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Zion's landmark. online resource (Wilson, N.C.) 1867-current, January 15, 1873, Image 1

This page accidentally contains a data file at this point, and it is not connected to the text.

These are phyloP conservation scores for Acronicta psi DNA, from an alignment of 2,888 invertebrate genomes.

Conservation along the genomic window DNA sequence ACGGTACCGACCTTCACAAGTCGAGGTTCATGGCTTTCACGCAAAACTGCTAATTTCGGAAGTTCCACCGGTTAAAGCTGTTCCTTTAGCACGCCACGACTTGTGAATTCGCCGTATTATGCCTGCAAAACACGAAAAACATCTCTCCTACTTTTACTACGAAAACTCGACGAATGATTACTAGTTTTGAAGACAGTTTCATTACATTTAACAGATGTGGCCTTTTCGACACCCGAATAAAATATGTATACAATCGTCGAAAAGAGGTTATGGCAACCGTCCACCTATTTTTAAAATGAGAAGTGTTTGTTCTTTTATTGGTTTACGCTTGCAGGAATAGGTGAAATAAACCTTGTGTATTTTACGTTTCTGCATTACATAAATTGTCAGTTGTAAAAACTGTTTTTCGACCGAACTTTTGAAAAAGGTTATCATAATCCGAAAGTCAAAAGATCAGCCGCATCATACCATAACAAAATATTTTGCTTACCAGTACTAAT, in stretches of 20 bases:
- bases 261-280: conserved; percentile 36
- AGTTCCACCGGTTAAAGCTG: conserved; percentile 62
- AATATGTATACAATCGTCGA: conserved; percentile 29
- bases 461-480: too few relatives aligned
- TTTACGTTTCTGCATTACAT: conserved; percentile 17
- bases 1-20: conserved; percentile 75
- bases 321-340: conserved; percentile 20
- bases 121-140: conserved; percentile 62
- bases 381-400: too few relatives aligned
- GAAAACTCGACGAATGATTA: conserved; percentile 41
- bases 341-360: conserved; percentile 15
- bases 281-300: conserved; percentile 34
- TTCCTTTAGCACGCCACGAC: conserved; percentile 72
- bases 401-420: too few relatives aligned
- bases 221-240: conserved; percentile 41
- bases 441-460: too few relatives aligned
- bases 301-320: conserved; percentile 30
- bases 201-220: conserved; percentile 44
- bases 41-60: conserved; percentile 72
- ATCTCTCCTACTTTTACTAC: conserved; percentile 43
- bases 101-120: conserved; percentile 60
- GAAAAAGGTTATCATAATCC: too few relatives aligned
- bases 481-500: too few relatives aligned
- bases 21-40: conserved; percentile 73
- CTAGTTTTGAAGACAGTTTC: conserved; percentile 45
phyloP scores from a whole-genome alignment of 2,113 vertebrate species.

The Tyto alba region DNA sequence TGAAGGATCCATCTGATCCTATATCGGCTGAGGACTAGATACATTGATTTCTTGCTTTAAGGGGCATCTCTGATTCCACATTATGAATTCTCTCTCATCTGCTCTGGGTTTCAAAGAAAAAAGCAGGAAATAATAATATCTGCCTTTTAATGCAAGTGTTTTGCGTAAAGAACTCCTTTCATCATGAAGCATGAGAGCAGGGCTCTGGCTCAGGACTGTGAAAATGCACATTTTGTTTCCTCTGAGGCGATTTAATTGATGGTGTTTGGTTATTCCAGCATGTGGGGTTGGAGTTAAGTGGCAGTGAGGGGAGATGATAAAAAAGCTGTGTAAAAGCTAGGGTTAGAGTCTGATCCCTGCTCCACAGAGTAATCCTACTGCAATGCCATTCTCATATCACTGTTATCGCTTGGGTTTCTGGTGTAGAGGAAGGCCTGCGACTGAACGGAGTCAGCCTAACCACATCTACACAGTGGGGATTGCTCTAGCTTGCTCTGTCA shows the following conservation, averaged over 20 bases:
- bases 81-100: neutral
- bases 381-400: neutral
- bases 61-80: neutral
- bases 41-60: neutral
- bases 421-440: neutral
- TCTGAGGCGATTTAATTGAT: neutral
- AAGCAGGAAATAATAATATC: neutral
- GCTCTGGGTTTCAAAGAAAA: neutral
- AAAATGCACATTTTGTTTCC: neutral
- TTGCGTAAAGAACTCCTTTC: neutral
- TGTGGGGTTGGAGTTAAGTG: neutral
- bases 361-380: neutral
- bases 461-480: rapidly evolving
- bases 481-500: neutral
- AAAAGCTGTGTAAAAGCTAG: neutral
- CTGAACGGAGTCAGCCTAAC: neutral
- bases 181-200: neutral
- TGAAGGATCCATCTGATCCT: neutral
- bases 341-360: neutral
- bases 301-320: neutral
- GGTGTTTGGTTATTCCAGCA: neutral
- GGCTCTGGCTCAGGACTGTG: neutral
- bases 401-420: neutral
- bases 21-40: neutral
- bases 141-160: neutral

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-I. r it I DEVOTED TO THE ‘ DEFENSE OF THE PR VOL YI. “XO TITK TO XITE TTnSTIMONY.” WILSON, NORTH CAROLINA, JANUARY 15, 1873. Music. TloTf STTcpt ponnds, tliey sootb? rny heart, Vfh n torn bv sore aflliciioii’s ama.' t; 1h wildest dreams I bear tbem ol't, Policicus, melodious, soft. 1 iOTft the warhlit pr of (be bird ‘Whose Fone so oft in spriiip;' is heard, “!'is evtr music to mv car. ■’Tts srnt to sti engtbeu and to cheer. I love it in the tnorning bright, When hearts arc; free and glad and iight, it sends a thrill of joyous glee To think its songs me meant for me. ’Tis Cod who gives it rtrength to sing. To -make the woods witli music ring; ’Tis Hr wlio makes ns love to hear Tbe r gladsome notes so puie and clean Where’er it be my lot to dvre'i (hi higliland roe!;, in mossy dell: In (Ottage poor or jailace fair. May music be my pleasure there.. I stirrow for tliat sickly mind, Who ne’er in music ouglit can find A charm to drive dull care afar, When troubles dark their pleasures mw-. Oh music good f eve y k’nd I® ever suit, cl to my luiiid, Ko maUer if its sad oi gay A solemn chant or mci ry lay, - 'SSusio poficns, music refines, Mu; if cm-hriits, may it be mine, K’er to feci i's soot ing t o’.ver , Jiln ia death’s da.ik and trying hour. But music here can never be Bo sweet as that above to me; In tii.vt lu-ight land of iicrfcc t love Where sainis in endless intmbcrs move. M. A. THOMPSON. P ;PoETRt'. I (’ui'iiig this time 1 learned to play the liddle and 'I beca’iie one of the chief among the yung peojtle in their parties and dances, and in this form of life I gloried, I had for gotten all my former priyers and promises I had made in my child hood and gone after my own W’ay which I then enjoyed, I seldom went to preaching of any kind and if any spuke to me of sneh, or rebuked me it would stir my wTath against them. As for the Bible I had no use for it and did not read it, no more than if there had been no such thing in the world. Oh 1 miserable condition that I ivas in. I do at times reason with myself in this way, a.sking wliat wa.s in me to cause the Imrd to love me, surely there was nothing, hnt if I was loved it was in Christ, for if 1 urn one that yvas eho.sen in liim to bo conformed to him it was according to his purjiose to come to jiass and not according to our ivorks, cither of righteousness or wickedness: all the Father gave me shall come to me and him that cometh unto me I iviil in nowise ca.st out: all that hath heard and hath learned of my ■ Father cometh unto me: wo have to learn the filthiness of our v/ickedne.ss and Novemhkr 9th, 1872, righteousness before we can or wdll come to Christ, I believe I have been eTperimentally taught the filthi- r.e.ss ol both. I liiid no pround to O build a hope on citlier. I have told you a little of my love to sin. Now X will inform you of the w’ay the Lord lias led me out and killed me to the love of .sin, if indeed he has : about the age of nineteen I was awakened and I .saw I was a sinner OMMUNICATED. Dear brother Goi.d :—Havim- liad the privilege of reading a few numbers of the “Landmarks’’ I fttn w’ell pleased with the doctrine it contains; I have en^dosed tivo dollars in tills letter for your paper one year. Dear brother as I am wTiting for your paper I will tell yon a little about my experience of gTK 0 in early childhood from the a j;e of about eight years old to about twelve I had very serious meditations on eternity at times and desired to be a good child and when alone I would try to pray for the same, but from .the age above mentioned I fell In love with the ways of the world and was hardened in sinful practices so that I befame an enemy to religion and pursued after my own way,— I h.a(i a great habit of sivearing and -^'ursing, so that I seldom uttered a jiuntence witliout an oath of some sori. against God and in his sight I saw also that I was pas.sing from time to eternity and I would have to go to judgment M’itli all my sins, if I re mained in the condition I -was in I should be lost, but at this time I was not affected with much fear and the reason was I had a way in my view by which I thought I could escape llie M'ratli ofGod: and sin, being very sweet to ray desh, I would .^ay it is time enough yet to reform; thus I continu ed a short time, but the impre^ious gan to promise I (vould leave olf sin ning and do would love me and pardon me for what I had done, but my convictions Vvonld ease off my mind and I w’ould do the things I had promised not to do, after making end breaking many promises, I .sav/ I vras getting worse instead of getting better and in order to bind myself I would take an oath to the Lord I Avould not do those things again but that proved of no more strength than the other; now thought I, it will not do to go on in this way for in the place of doing good I am doing worse, so I con- ded to leave off trying to do good for it is no use, for I can’t do rio-lit. About tins time I dreamed and saw a cloud rise in the west about the size of a man, and in a minute or two it spi’cad over the heavens and became exceedingly dark and tlie lightening Hashed from it and enme in the house I was in, and light(3rl on me and I drank it; this increased my troubles for it appeared if I did not turn I would have to drink the nre of hell forever. Thus I promised again and tried to pray to the Lord to have mercy on me and enable me to keep the promise, but I broke it: now cried I, what shall I do, for I am sinning both Avays, if I go back I sin there, if I try to do rigid I sin there for I lie to the Lord, wh.ich appeared to be as great a sin as I ever committed. I can’t go back for I shall die tliere; I can’t go forward, I have tried and I sin by trying to do right, thus I stood looking this Avayand that Avay crying: Oh! Avhat shall I do to be saved, at this time it came in my mind to read the scriptures. So I read them, the Liav was the first part I read, Avhich seemed very seAmre to me but I thought I must keep it; about this time I got rid of my outward sinful practice's and I lived for a Avhile as upright as I AA’cll could and I rested here, thinking I was doing my duty: the next I saw Avas my sinful heart. I discovered that cauI thoughts Avould AA’ork in my mind and the Iuaa’, saying the thought of fbollshness is this wonH mourning sin and the soul that sins shall (ise, AA’lien they Avould assail mj^ mind I Avould try to banish them out, but I could not; noAv ray troubles began to increase again and my burden Avas no\v greater tliaii before I had reform 1 f had lived u})right but my heart w’as evil and evil thoughts Avould floAv in me in spite of all I could do to resist them; Avhen I Avould pray they Avould Avork in the very prayer, here I Avas cut loose from all hope and I sank down in the lowest depth of grief; I could do nothing but cry, God be merciful to me a sinner, in this coiidi- tto.a and through all mv traA’cl, f AVGuld desire to be alone for I avcjs ashamed to let any one knoAV I \A’as in distress,, thus I AA’Ould retire to some secret place night and day to pray; in condition I Avould ■>ne for nothing wa« any enjoyment*’*!^ ’r>\0, -(br ik- • my life Avas soon to be ended and I should be plunged into torment, 1 could now view God hjly and his law holy and pure and good and I .such a sinner I could not see hoAv tl.« Lord could haA’e mercy on me, but the very breathings of ray soul Averc, God be merciful to me a sinner: Avhile in this state of grief and sorroAV, I dreamed I climbed up a high hill and I had gotten to the top of it, I Avent on to the further side whicli 'was up and down, so much so, I saw DO Avay to go down hut t thought I must go down and as I stept off the edge there was a pillar under my feet that let me down, and as I Avas going down a light slione on me and I felt light and good and the hill vanished away and I was in a straight narroAv street; from that time my burden Avas gone and all the Avorks of nature looked glorious and beautiful; I was filled with love to the Lord and his people and those 1 loved Avere the Old Baptists, though I knew nothing about them, I had never spoken to one of them on a religious subject, neither liad t heard them preach but a few time* and that Avas Avhen I cared nothing about them. I visited tlm first (juartei ly meeting after my deliver- h